Some years later, by this time a fully qualified private pilot, I would also experience solo flight in a Tiger Moth, in my own small way experiencing something of what these young men had been doing seven decades ago. And while that flight remains one of the most memorable ones in my logbook, I still remember the tremendous sense of achievement that followed my first solo.

© 2012 Adam Purcell

First Solo

“I’ll always remember my first solo”

-463 Sqn navigator Don Southwell in conversation, October 2010

There is a certain mystique about a pilot’s first solo. It is one of those moments that separate them from the common ground-dweller. Quite simply, there are those who have flown solo, and there are those who have not.

I remember my own first solo well. It was 28 November 2002, in a Cessna 152. It didn’t take long – just one circuit, taking off from Runway 16 at Wollongong in NSW. Flying downwind, I distinctly recall the euphoric feeling as I looked at the empty seat to my right, where my instructor had been sitting just a few minutes before, and realised that I was flying the aeroplane – all by myself. I ballooned slightly in the landing flare, but at least it was a reasonably soft touchdown.

World War Two provided many aircrew with the opportunity to join that elite ‘solo’ club. Phil Smith flew alone for the first time on 28 November 1940 (exactly 62 years to the day before I did so myself). He flew a Tiger Moth from No. 6 Elementary Flying Training School, Tamworth, NSW. Despite the achievement, Phil’s letter to his father written later that day is in the same measured, almost formal language as all the rest of his correspondence:

“I still don’t make good landings but they say I am fairly safe. So, this morning I did my first solo flight. Altogether I made three solo flights and landed satisfactorily each time” (A01-132-001)

Don Southwell was originally chosen for pilot training. He was posted to 8 EFTS in Narrandera, NSW, and before he was scrubbed and re-mustered as a navigator, he managed to go solo in the Tiger Moth. His solo flight was not entirely uneventful however. He told me the story when I visited him in October 2010. Don was at one of Narrandera’s four satellite fields, which he described as ‘a paddock with a hut’. Shortly after he took off the wind changed. His instructor came up beside him in another Tiger Moth, gesticulating wildly and pointing to the windsock, but Don couldn’t work out what he was trying to tell him. So he simply landed in the same direction that he had taken off in, in a significant crosswind – and made a ‘pearler of a crosswind landing’. I commented on this because I know from experience how much Tiger Moths do not like crosswinds – Don admitted it had been a ‘bit of a fluke’!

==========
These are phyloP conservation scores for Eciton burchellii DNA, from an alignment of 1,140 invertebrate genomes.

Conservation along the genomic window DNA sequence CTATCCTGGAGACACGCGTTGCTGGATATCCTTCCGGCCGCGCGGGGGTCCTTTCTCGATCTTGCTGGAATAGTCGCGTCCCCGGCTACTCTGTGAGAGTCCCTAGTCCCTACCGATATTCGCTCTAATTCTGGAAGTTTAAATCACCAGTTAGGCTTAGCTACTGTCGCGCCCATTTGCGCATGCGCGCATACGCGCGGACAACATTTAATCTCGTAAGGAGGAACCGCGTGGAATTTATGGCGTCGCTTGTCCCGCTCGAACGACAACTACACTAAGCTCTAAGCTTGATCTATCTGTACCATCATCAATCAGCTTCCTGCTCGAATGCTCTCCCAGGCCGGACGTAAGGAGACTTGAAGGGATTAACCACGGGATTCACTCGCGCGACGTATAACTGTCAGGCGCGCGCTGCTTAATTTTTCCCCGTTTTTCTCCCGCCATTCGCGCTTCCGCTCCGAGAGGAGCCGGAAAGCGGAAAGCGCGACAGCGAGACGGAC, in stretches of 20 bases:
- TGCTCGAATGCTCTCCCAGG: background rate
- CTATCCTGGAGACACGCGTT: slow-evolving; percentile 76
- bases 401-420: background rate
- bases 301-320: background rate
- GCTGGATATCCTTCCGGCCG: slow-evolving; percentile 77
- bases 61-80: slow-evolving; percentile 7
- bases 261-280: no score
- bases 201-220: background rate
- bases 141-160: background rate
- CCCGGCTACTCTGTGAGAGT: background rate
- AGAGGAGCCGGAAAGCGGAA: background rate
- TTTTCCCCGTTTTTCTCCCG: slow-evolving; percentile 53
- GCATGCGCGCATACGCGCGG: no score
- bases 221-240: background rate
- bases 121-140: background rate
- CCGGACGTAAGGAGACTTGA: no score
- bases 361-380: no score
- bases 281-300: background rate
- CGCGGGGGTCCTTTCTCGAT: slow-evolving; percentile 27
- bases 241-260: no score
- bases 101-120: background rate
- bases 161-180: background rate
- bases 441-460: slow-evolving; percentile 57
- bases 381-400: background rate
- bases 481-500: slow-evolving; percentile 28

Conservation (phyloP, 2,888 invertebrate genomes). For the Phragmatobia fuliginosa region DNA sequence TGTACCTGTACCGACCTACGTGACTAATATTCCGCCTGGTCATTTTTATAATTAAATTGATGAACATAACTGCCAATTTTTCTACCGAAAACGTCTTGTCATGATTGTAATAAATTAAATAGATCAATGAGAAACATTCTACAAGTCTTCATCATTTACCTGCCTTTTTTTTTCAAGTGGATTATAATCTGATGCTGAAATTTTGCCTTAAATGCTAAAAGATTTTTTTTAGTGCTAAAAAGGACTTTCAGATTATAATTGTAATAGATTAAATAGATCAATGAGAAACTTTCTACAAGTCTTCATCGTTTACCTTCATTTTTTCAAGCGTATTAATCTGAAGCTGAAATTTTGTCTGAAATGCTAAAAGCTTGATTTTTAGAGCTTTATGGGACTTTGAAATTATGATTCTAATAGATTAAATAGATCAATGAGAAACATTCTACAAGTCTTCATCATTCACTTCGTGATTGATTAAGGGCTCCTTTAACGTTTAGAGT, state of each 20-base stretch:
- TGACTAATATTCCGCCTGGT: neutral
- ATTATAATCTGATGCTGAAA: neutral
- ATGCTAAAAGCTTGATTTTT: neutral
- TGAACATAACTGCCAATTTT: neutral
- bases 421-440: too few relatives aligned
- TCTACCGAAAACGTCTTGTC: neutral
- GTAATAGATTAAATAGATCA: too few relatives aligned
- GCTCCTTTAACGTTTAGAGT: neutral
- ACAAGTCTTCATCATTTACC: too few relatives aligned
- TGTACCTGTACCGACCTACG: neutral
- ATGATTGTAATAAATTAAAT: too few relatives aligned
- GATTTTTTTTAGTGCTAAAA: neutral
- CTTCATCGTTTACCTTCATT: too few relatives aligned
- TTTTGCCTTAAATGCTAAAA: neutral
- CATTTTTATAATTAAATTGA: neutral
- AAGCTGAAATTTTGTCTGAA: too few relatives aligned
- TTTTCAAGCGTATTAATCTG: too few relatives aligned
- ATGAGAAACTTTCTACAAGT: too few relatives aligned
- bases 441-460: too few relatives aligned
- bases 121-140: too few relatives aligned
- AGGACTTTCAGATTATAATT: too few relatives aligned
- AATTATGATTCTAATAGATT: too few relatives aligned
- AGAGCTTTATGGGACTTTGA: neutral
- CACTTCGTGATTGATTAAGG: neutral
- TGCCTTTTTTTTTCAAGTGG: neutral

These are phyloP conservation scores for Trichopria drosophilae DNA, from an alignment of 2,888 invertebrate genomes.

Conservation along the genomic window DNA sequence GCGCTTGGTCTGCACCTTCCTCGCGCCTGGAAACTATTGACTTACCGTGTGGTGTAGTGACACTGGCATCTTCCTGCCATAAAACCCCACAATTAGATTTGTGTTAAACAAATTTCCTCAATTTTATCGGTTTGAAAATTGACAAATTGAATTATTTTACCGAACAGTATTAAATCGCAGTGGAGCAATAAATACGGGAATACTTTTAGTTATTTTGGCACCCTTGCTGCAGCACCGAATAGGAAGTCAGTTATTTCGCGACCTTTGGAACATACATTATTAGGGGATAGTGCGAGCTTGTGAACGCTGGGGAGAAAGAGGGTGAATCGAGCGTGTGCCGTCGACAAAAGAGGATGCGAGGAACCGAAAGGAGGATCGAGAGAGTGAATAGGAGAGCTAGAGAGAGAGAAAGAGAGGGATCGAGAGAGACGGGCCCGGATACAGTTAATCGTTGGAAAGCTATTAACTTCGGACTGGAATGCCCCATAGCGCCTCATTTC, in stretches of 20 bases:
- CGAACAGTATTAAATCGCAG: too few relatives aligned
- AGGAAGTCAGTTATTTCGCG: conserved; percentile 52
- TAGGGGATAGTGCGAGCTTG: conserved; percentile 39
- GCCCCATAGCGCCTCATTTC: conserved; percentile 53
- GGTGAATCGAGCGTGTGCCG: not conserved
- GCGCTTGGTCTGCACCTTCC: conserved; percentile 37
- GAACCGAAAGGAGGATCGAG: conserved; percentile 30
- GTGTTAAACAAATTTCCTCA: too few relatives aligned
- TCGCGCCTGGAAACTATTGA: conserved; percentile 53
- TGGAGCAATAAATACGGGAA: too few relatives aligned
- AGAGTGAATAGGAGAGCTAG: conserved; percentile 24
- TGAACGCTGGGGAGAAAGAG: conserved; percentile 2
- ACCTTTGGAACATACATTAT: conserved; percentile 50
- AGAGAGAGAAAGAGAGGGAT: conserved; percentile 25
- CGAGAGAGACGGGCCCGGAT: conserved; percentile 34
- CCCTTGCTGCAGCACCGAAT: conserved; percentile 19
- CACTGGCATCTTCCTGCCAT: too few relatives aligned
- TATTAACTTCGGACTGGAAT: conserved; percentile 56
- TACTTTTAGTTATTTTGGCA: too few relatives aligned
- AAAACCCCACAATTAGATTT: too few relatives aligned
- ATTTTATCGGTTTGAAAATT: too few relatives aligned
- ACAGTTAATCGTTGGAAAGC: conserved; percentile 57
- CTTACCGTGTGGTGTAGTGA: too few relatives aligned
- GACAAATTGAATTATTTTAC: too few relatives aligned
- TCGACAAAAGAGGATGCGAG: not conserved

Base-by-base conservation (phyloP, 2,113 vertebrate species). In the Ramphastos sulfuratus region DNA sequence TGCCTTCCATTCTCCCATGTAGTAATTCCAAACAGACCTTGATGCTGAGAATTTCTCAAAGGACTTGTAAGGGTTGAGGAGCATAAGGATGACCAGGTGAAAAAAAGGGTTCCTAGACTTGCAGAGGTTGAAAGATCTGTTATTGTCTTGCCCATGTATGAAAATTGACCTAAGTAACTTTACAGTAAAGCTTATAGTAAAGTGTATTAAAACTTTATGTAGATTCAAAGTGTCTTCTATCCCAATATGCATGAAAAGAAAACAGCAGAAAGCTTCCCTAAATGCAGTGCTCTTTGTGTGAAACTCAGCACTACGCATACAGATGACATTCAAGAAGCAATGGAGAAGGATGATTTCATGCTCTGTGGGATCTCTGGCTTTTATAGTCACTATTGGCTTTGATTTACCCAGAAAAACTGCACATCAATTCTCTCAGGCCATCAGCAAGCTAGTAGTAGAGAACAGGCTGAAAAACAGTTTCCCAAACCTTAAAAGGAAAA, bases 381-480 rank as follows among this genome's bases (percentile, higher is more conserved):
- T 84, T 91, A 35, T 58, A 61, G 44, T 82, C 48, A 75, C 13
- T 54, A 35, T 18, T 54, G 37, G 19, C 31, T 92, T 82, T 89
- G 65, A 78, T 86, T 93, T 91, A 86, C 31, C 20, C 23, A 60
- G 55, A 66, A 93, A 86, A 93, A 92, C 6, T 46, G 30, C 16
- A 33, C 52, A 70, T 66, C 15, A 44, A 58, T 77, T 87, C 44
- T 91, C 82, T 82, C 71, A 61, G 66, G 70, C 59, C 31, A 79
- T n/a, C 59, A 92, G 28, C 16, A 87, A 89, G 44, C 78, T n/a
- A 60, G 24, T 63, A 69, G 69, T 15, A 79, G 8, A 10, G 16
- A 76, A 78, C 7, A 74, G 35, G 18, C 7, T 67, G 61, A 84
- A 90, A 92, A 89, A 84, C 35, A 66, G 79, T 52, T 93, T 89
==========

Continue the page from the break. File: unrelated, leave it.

Amusing anecdotes aside, however, some aircrew did see their early solo flying as special. In his memoirs published posthumously in 2009, 467 Sqn mid-upper gunner Brian Fallon described his first solo cross country flight in slightly more descriptive terms:

“On 17 June 1943 I flew my first solo cross-country. It was magic. The thrill of sitting alone in an open cockpit with the wind in your hair floating above the earth is something to be experienced.”

I can only say that the first time I flew a Tiger Moth by myself – in April 2010 – I knew exactly what Brian had been getting at. To look forward and not see the back of the instructor’s head in the front cockpit, to hear the wind through the wires and to feel its force on your face is to experience in a small way something of what it was like for so many aircrew of the Commonwealth air forces of World War Two.

Brian’s writing encapsulates a lot of how much it means for pilots to join a very special club:

“They say that flying is as close to heaven as you can get in this life. I think it is so, for you could not help wondering at God’s greatness as you flew around flirting in and out of the clouds with the earth stretched out below, its cultivated squares looking like a quilt. Up there I had a feeling of detachment from all the petty squabbling in society and could not bring myself to believe that all was not right with the world below.”

If there was one good thing to come out of World War Two, it was the opportunity for so many to experience that joy of flight that Brian writes about.

© 2011 Adam Purcell